Straight cat

1969 Mer­cury Cougar con­vert­ible one of less than 10,000 pro­duced

Winnipeg Free Press - Section E - - CLASSIC CRUISING -

SINCE 1964 Ford had the com­pact Fal­con, sporty Mus­tang and lux­u­ri­ous Thun­der­bird in its sta­ble, while the Mer­cury line con­sisted only of the Comet and its full-size line. To bridge that sales gap, Mer­cury launched the Cougar for 1967 — this sporty of­fer­ing was aimed at folks who wanted a slightly up­scale ride, but weren’t quite ready to shell out the big bucks for a Thun­der­bird.

With hide-a-way head­lamps, se­quen­tial turn sig­nals and up­scale styling, the Cougar gave an al­most Euro­pean aura to an oth­er­wise Fal­con/Mus­tang based Amer­i­can orig­i­nal. Shar­ing the same ba­sic uni-body chas­sis, the Cougar fea­tured a three-inch longer wheel­base, dif­fer­ent spring rates for a smoother ride and in­creased leg and trunk room over the Mus­tang. With an over­all length of 190-inches it was more than six inches longer than the Mus­tang. Un­less the two were sideby-side it was hard to tell the Cougar was a larger car. It was the Cougar’s styling, how­ever, that re­ally brought the pack­age to­gether. The Cougar cer­tainly didn’t go un­no­ticed — it re­ceived Mo­tor Trend mag­a­zine’s car of the year award for 1967 and ac­counted for al­most half of Mer­cury sales for 1967.

With the 1967 model mak­ing such a great en­try, Mer­cury didn’t mess with suc­cess and only of­fered mild styling changes for 1968 with the in­clu­sion of side marker lamps, dual hy­draulic brak­ing sys­tem with warn­ing light, four-way emer­gency flash­ers, padded dash and sun vi­sors, along with twospeed wind­shield wipers and wash­ers as stan­dard equip­ment.

In 1969, the sec­ond-gen­er­a­tion Cougar emerged. New sheet metal and styling ap­peared along with an even longer list of im­pres­sive stan­dard fea­tures, in­clud­ing bright rocker panel and wheel open­ing mould­ings, as well as stan­dard bucket seats.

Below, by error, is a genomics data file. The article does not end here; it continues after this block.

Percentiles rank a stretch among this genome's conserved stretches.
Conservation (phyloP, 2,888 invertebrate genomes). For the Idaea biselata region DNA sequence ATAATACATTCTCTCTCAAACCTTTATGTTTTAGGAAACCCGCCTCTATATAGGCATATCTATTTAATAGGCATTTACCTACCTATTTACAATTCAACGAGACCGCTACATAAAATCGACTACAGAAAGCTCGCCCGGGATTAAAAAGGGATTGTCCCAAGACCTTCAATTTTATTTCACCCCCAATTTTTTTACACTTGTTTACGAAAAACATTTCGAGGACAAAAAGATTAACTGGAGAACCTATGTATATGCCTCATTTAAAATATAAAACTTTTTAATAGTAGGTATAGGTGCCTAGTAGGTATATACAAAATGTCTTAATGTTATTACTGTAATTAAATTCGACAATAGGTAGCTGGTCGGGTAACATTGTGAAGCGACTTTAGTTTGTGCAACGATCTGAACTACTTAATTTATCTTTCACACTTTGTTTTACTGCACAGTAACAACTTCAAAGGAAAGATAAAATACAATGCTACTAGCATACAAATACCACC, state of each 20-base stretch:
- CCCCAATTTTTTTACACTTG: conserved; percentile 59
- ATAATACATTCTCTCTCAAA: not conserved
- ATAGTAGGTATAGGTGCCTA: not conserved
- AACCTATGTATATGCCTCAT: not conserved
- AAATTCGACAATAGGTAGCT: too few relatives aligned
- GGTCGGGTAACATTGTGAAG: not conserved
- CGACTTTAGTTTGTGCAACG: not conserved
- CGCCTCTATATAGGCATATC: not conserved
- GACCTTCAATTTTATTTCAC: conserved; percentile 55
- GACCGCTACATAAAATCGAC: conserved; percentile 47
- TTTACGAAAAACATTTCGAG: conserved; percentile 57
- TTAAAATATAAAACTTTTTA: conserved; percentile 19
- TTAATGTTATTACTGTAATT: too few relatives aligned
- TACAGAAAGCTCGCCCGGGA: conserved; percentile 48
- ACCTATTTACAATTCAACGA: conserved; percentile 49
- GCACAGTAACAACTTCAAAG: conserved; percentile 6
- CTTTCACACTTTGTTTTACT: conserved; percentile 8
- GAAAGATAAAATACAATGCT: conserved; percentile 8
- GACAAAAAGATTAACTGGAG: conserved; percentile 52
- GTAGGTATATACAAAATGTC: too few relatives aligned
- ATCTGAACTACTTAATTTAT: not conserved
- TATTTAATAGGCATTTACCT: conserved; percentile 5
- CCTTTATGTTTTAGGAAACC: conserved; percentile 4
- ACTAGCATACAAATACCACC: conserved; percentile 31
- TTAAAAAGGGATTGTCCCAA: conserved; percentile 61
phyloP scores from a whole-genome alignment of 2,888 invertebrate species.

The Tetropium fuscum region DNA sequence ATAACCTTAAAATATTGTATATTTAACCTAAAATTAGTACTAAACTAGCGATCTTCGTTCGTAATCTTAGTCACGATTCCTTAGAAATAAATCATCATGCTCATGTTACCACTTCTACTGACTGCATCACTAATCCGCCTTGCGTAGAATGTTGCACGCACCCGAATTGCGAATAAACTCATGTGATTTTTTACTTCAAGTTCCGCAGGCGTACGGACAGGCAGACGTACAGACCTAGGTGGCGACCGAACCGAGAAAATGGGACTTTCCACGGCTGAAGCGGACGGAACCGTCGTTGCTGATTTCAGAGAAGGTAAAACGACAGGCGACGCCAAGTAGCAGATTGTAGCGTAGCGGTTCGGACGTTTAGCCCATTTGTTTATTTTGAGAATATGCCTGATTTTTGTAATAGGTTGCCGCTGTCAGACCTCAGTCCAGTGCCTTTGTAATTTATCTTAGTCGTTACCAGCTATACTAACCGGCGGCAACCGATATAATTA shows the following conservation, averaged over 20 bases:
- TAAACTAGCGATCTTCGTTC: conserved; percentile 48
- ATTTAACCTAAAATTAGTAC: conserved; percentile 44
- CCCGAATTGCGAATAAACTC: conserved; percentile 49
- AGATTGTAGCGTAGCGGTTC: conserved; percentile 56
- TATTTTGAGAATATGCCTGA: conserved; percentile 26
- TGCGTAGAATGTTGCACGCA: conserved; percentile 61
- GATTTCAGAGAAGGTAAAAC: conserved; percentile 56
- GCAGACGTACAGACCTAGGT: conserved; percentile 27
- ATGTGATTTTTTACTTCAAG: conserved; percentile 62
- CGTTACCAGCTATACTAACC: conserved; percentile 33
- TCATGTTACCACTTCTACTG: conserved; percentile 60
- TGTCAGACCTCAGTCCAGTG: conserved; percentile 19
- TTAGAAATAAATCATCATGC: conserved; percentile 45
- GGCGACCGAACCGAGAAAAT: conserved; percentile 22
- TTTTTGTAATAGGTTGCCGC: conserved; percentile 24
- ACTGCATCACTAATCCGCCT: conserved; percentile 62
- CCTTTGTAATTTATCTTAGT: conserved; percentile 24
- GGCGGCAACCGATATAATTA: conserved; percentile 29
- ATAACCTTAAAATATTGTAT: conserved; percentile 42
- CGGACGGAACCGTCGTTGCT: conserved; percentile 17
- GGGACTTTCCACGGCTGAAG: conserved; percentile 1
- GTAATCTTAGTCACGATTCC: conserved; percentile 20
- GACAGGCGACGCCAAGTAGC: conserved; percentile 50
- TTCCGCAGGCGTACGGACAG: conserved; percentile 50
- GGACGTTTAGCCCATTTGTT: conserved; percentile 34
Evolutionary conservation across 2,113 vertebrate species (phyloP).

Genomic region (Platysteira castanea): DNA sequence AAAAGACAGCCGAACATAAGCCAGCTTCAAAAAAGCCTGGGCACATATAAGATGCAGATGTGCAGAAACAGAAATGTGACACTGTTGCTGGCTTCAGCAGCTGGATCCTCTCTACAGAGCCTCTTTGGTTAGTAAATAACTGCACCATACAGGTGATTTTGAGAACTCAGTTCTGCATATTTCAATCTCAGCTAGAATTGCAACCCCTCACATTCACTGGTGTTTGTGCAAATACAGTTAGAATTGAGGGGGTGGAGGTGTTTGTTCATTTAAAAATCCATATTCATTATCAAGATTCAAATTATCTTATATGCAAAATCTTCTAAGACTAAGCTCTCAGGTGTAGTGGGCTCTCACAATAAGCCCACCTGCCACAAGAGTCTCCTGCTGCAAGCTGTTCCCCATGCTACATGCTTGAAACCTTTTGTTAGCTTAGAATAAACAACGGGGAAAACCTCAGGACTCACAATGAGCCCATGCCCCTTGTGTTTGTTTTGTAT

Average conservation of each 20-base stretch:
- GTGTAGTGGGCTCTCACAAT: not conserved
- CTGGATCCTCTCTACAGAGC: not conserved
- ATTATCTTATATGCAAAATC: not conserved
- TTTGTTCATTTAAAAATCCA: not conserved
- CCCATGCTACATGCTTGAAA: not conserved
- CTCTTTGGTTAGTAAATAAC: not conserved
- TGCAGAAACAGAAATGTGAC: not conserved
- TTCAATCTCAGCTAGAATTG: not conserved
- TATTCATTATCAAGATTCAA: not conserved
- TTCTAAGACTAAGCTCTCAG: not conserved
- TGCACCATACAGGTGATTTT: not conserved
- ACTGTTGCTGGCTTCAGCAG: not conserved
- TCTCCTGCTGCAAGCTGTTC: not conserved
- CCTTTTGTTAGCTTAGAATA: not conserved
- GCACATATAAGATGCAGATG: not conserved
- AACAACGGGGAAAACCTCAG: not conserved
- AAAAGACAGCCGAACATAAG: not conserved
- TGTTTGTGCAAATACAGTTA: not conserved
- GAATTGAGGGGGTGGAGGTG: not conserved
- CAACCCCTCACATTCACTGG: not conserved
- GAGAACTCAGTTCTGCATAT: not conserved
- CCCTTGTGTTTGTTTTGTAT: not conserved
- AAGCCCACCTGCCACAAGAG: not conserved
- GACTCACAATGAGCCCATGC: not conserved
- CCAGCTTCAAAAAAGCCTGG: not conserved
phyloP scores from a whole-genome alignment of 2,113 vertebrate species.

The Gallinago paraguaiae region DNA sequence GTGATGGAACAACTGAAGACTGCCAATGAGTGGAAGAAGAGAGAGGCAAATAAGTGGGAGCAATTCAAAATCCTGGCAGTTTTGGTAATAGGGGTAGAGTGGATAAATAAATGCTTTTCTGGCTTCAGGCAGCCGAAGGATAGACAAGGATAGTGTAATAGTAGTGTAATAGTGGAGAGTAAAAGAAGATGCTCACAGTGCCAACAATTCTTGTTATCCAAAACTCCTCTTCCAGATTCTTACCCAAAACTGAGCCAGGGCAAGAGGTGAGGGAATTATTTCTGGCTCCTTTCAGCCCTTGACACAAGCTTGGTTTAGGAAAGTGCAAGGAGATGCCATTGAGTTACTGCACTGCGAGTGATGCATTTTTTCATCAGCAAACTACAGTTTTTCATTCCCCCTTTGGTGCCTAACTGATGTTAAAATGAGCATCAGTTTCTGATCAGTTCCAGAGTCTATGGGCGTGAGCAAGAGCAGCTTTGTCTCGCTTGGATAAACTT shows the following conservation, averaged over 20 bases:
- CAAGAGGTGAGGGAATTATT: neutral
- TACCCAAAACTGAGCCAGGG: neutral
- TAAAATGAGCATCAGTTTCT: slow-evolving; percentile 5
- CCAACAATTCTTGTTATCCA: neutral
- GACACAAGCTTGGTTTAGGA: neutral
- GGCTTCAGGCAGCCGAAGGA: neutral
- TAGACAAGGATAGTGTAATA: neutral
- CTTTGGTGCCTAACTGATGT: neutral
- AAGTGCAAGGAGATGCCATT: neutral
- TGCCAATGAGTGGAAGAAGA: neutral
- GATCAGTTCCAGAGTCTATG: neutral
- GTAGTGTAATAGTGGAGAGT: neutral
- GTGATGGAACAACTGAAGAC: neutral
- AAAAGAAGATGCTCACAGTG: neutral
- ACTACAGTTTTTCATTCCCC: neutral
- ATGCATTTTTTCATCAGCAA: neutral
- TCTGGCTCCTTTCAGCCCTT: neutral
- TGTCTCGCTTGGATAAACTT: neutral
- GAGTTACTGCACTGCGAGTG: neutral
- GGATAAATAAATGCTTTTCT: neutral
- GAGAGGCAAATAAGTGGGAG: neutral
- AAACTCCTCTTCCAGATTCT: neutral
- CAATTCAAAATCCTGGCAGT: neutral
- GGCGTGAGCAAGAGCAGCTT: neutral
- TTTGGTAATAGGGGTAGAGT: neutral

While you would be hard pressed to find any Cougar with a bench seat to­day, there were 1,615 or­dered that way in 1969. It was also the first year the long awaited con­vert­ible model was of­fered.

For Mark and Deb­bie Jones of Win­nipeg, their 1969 Cougar con­vert­ible has proven to be ev­ery­thing they ex­pected in a clas­sic car. “I owned a late ’70s Mus­tang and an ’80 Cougar,” said Mark, “but for a clas­sic, I didn’t want a com­mon car.” Ini­tially he be­gan look­ing for a 1967 Cougar, be­cause of it’s dis­tinc­tive hide-a-way head­lamps and se­quen­tial turn sig­nals, but found a 1969 con­vert­ible of­fered for sale in Saska­toon in 2013.

An orig­i­nal Medium Green Metal­lic car, it had been re­painted Turquoise Blue Metal­lic, but still car­ried the orig­i­nal white vinyl in­te­rior and a white con­vert­ible top. At one time the dash pad and in­serts had been re­placed with the dash from an XR-7 model, so it car­ries the Burl­wood ap­pliques not found in the base-model Cougar.

Un­der the hood the car has the orig­i­nal 351 cu­bic-inch Wind­sor V-8 en­gine. Equipped with a four-bar­rel car­bu­re­tor and dual ex­haust sys­tem it car­ried a fac­tory rat­ing of 290 horse­power. Backed by an FMX three-speed au­to­matic trans­mis­sion and nine-inch rear axle with 3.00:1 rear gear ra­tio, it was a great cruis­ing com­bi­na­tion.

Af­ter look­ing the car over, Jones struck a deal and drove the car back to Win­nipeg. “The trip was smooth with no prob­lems, which isn’t bad for a 44-year old car,” said Jones.

Op­tional equip­ment in­cludes power steer­ing, power front disc brakes, cen­tre con­sole, AM ra­dio, driver’s side-view mir­ror, power top, rim blow steer­ing wheel, cour­tesy light group and elec­tric clock. The Cougar rolls on a set of alu­minium slot­ted mag wheels with 14-inch


Newspapers in English

Newspapers from Canada

© PressReader. All rights reserved.